From The Art and Popular Culture Encyclopedia
- 1900s, 1910s, 1920s, 1930s, 1940s, 1950s, 1960s, 1970s, 1980s, 1990s
- 20th century art, 20th century literature, 20th century erotica, 20th century culture, 20th century music
The British, Chinese, Russian, German, Ottoman, and Austro-Hungarian empires dissolved in the first half of the century, with all but the British, French, and Japanese empires collapsing during the course of World War I, and Russia transformed into communist state of Soviet Union. The inter-war years saw a Great Depression cause a massive disruption to the world economy. Shortly afterwards, World War II broke out, pitting the Allied powers (chiefly the United States, the United Kingdom and the Soviet Union) against the Axis powers (Nazi Germany, the Empire of Japan, and Italy) which eventually resulted in a total victory for the Allies, at the cost of over 60 million lives and the complete devastation of many nations. Remaining colonial empires dissolved shortly after the war. As a means of preventing future world wars, the United Nations was formed; however, competition between the two new superpowers, the Soviet Union and the United States, resulted in the Cold War, which would dominate geopolitical life for the next 45 years. The Soviet Union collapsed internally in 1991, resulting in the United States taking on sole superpower status.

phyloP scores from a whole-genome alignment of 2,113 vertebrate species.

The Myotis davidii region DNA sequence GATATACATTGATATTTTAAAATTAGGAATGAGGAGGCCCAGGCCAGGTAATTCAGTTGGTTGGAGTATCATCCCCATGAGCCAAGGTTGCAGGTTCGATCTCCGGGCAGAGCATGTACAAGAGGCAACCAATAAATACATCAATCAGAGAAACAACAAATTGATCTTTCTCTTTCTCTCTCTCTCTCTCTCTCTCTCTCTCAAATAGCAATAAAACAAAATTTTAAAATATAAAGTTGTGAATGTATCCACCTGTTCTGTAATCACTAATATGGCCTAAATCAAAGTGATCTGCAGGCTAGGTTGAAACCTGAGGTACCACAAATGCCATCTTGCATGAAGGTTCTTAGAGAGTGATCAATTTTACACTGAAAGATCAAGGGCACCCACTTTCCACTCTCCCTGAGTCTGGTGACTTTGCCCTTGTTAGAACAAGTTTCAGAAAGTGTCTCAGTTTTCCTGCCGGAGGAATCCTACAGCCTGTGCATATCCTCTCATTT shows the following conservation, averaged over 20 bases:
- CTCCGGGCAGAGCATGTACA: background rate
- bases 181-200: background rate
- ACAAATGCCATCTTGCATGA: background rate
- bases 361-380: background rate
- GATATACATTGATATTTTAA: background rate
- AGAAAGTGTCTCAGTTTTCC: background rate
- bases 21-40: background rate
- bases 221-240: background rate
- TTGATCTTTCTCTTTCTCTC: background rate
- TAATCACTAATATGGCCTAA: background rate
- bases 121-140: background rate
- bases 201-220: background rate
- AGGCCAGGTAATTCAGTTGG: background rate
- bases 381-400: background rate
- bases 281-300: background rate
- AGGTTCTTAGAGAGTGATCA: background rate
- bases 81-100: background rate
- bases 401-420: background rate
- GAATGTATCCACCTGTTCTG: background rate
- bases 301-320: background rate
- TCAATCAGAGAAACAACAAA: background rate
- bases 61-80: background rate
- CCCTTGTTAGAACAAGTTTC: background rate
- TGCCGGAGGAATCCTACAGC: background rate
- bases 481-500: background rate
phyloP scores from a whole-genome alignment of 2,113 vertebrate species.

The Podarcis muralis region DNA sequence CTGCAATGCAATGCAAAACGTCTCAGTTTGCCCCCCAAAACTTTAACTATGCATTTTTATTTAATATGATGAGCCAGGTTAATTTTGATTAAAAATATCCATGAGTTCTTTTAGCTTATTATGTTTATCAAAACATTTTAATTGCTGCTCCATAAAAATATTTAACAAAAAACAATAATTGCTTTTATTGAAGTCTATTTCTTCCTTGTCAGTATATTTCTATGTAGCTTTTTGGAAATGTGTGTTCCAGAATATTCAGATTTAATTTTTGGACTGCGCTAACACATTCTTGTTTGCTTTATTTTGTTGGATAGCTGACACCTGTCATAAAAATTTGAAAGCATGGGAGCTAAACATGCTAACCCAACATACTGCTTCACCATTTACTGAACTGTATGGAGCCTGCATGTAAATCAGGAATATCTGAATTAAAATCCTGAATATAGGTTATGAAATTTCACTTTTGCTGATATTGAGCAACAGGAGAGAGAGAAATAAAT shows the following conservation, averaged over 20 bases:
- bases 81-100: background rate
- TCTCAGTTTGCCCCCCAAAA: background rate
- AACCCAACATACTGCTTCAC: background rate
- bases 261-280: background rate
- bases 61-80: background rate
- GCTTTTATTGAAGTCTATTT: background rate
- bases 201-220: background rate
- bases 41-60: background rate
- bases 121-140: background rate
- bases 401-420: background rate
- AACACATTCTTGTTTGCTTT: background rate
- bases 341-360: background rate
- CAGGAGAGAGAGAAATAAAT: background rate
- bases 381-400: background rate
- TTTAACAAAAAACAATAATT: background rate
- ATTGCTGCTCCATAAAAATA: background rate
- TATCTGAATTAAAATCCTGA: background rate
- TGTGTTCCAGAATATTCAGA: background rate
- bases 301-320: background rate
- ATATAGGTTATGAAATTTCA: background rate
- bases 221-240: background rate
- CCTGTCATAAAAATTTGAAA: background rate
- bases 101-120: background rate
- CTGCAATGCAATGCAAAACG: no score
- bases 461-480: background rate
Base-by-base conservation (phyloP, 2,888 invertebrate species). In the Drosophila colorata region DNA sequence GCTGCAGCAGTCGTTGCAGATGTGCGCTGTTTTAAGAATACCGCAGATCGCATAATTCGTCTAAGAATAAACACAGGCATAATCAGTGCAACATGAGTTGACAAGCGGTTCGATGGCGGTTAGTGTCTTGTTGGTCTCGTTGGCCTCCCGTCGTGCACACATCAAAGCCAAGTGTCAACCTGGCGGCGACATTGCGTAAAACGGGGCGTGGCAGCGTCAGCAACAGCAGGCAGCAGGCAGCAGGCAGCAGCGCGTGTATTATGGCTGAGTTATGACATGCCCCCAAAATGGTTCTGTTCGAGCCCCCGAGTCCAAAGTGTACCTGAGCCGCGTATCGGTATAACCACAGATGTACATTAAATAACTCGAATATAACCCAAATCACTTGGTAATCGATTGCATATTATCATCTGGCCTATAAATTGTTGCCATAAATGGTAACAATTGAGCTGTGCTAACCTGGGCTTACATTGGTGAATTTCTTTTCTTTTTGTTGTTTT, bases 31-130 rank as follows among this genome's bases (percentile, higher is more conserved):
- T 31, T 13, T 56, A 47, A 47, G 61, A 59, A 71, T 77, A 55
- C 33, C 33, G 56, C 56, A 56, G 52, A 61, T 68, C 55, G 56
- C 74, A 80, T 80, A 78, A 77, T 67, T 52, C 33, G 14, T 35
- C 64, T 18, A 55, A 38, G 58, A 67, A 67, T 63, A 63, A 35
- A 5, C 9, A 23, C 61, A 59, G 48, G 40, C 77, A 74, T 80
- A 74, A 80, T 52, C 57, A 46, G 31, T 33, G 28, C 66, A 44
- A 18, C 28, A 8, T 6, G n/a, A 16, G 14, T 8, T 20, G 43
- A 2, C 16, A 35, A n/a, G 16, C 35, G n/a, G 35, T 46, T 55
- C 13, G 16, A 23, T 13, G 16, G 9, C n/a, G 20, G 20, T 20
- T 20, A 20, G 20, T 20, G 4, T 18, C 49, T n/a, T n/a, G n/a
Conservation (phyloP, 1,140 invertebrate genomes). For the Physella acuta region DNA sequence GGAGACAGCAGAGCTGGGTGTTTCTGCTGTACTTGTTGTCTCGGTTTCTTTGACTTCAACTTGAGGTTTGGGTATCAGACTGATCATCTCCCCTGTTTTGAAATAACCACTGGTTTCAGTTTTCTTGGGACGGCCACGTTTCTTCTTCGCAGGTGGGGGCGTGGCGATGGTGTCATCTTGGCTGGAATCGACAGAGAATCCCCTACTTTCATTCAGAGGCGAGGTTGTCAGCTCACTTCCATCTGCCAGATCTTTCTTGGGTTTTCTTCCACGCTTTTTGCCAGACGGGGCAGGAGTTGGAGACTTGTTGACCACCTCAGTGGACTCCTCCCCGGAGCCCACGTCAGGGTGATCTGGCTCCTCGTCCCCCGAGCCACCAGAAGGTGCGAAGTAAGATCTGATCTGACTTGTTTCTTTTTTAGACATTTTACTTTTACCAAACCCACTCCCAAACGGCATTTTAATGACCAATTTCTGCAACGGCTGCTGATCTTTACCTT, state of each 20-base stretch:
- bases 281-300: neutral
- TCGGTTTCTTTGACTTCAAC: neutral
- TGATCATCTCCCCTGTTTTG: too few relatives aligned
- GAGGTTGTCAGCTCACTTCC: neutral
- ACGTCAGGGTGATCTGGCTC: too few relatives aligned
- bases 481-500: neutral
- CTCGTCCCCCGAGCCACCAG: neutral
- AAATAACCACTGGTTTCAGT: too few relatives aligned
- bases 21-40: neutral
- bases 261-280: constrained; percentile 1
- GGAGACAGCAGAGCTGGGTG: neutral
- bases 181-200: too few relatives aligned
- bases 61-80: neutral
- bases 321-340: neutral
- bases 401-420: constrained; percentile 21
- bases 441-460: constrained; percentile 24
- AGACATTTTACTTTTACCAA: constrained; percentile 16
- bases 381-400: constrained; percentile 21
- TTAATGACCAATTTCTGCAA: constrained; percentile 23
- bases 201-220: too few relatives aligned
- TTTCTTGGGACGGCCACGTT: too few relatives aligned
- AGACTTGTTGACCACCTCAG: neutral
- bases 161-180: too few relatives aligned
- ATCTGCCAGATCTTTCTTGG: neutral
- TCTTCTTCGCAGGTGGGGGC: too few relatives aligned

The century saw a major shift in the way that vast numbers of people lived, as a result of changes in politics, ideology, economics, society, culture, science, technology, and medicine. Terms like ideology, world war, genocide, and nuclear war entered common usage. Scientific discoveries, such as the theory of relativity and quantum physics, drastically changed the worldview of scientists, causing them to realize that the universe was fantastically more complex than previously believed, and dashing the hopes at the end of the 19th century that the last few details of scientific knowledge were about to be filled in. Accelerating scientific understanding, more efficient communications, and faster transportation transformed the world in those hundred years more rapidly and widely than in any previous century. It was a century that started with horses, simple automobiles, and freighters but ended with luxury sedans, cruise ships, airliners and the space shuttle. Horses, Western society's basic form of personal transportation for thousands of years, were replaced by automobiles and buses within the span of a few decades. These developments were made possible by the large-scale exploitation of fossil fuel resources (especially petroleum), which offered large amounts of energy in an easily portable form, but also caused widespread concerns about pollution and long-term impact on the environment. Humans explored outer space for the first time, even taking their first footsteps on the Moon.